A Douglas-fir (Pseudotsuga menziesii) seedling pops through the mossy groundcover in a native southern beech (Nothofagus solandri) forest. Unlike other invasive pines, Douglas-fir is shade tolerant, which makes it an especial threat to New Zealand’s forests.


That’s the term some of my scientist colleagues are using for the current ecological epoch, during which humans have moved different species all around the planet.

We can’t help it. We move some of these species deliberately — because they’re key crops, because they make good companions, or because they remind us of home. We move some accidentally, when they tag along on airplanes or boats.

Unfortunately, our global exchange program has had some nasty side effects. Introduced species can become invasive, in some cases taking over landscapes and displacing native species. Certain places, like island ecosystems whose delicate balance has evolved in isolation for millennia, are especially vulnerable.

New Zealand is one such place.

Today, numerous North American tree species, originally brought to the country by foresters seeking the ideal species for their timber industry, are invading across both North and South islands. Douglas-fir (Pseudotsuga menziesii), the giant of the Pacific Northwest, is one such tree.

In a new study published this month in the journal Ecology, my Ph.D. advisor and I worked with collaborators in New Zealand to understand the belowground community at the Douglas-fir invasion front. We were particularly interested in a group of fungi called ectomycorrhizae: These mushroom-formers travel through the soil collecting nutrients and water, which they then deliver to their host trees in exchange for sugars (carbon that the tree fixes through photosynthesis). Without these mutualistic fungi, Douglas-fir (and other invasive pines) can’t grow and expand their range. So identifying the types of fungi that are available is one way to figure out why Douglas-fir is becoming invasive.

We show that Douglas-fir’s complement of fungi is context-dependent: That is, where you are matters. In Douglas-fir plantations, invading seedlings can find lots of familiar faces, fungi that were brought to New Zealand (either deliberately or accidentally) from Douglas-fir’s home range in North America and therefore make ideal partners. Outside plantations, community composition is more variable — and might explain why Douglas-fir can invade in some places, and not others. Troublingly, however, the Douglas-fir invasion into native forests doesn’t seem to be fungus-limited, possibly because Douglas-fir, apparently uniquely among invasive trees around the world, can form associations with native New Zealand fungi.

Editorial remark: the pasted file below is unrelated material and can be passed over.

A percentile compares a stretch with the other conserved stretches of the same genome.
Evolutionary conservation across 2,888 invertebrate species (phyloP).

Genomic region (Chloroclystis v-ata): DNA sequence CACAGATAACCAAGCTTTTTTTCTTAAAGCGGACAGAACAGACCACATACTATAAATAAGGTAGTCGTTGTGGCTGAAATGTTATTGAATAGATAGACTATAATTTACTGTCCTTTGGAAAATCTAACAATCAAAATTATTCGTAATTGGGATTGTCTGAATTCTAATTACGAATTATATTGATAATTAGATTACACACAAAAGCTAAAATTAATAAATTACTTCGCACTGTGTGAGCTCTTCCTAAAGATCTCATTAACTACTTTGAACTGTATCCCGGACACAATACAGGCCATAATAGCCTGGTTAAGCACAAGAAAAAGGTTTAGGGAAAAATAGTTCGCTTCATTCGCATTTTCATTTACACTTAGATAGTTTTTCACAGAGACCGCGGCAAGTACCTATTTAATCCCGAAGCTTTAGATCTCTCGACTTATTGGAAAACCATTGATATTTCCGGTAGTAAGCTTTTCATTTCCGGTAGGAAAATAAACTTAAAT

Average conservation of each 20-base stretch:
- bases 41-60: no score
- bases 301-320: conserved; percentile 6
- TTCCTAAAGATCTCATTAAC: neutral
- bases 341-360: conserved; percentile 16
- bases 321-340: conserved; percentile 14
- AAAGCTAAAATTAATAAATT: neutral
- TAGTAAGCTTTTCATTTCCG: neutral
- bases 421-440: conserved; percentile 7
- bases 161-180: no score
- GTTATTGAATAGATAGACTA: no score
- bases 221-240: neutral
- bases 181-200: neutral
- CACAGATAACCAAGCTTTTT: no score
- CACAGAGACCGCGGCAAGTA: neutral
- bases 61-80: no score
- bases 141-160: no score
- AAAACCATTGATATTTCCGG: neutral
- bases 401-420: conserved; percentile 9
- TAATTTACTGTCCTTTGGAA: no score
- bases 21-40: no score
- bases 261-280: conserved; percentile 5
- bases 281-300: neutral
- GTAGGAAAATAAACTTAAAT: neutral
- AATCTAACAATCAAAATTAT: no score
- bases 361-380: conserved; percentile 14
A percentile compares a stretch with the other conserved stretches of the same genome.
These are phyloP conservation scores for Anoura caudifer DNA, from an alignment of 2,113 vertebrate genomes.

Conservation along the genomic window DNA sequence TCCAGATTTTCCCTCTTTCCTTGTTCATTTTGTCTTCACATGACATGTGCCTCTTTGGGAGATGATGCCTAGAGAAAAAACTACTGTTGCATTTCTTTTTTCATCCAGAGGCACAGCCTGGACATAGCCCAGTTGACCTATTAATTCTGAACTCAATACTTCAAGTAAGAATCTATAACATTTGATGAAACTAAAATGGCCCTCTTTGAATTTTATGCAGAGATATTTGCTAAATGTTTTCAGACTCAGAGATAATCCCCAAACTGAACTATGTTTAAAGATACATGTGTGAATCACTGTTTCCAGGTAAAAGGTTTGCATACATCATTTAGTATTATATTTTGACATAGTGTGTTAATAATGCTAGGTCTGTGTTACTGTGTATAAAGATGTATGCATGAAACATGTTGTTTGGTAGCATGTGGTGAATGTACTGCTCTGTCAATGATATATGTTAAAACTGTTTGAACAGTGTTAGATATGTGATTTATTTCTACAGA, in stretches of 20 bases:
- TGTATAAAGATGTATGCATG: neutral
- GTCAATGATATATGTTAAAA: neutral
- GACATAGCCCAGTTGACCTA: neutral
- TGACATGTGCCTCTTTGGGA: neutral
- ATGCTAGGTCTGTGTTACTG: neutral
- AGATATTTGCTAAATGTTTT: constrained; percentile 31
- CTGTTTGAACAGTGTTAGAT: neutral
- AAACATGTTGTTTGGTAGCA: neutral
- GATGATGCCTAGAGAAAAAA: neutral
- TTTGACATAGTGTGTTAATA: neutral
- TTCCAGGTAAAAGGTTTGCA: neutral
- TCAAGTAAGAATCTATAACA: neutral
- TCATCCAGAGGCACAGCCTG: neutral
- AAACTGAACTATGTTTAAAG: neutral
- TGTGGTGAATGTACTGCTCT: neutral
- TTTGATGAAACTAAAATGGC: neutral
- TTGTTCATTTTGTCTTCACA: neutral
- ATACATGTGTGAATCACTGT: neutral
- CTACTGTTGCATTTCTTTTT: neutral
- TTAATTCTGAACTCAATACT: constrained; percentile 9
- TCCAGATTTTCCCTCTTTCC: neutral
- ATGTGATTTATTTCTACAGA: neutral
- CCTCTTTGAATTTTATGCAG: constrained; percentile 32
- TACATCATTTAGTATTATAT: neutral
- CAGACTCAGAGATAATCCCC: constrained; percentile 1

Read more at the journal’s website.

Download the pdf.

Latest paper on marine reserve design published by NRM

Schooling fish

Schooling fish (I’d appreciate an ID assist!), Kua Bay, Hawaii, June 2015

In today’s fast-paced, increasingly crowded world, we often view our conservation goals as directly in conflict with our economic ones. Save a forest, or cut it down for lumber? Preserve a wetland, or drain it for human habitation?

Marine reserves, parts of the ocean where commercial fishing is prohibited, are usually seen as embodying that conflict. On the one hand, they provide great conservation benefits by acting as safe zones for overfished species. On the other hand, they remove a portion of the fish stock from harvest and, in so doing, seem to remove money from fishermen’s pockets.

Fortunately, a growing body of literature is showing that marine reserves may be part of an economic best-case management strategy. That is, sometimes, you want to protect a portion of your fish stock, so that you can make more money when you fish the rest.

In a new paper out this month in Natural Resource Modeling, Mike Neubert and I highlight the economic benefits of marine reserves when fishing damages habitat. There are many cases in which habitat damage occurs: here on Cape Cod, the long history of bottom trawling for cod and haddock is just one example.

Using a very simple model in which we divide habitat into two portions, we show that profits are maximized when one of those two portions is closed to fishing. The reason for this is that the closed “patch” provides undamaged habitat that houses a healthy fish stock. The spillover from that patch (i.e., the fish that leave the reserve and swim into the fished habitat) can then be caught and brought to market.

For more information, contact Mike or me. You can also read the full paper online. [Access via journal website] [pdf]

Want to know even more? Check out our 2013 paper, which uses a more complicated model (partial differential equations to model continuous space) to show the emergence of marine reserve networks protecting >80% of habitat as part of the economically optimal management strategy. [pdf]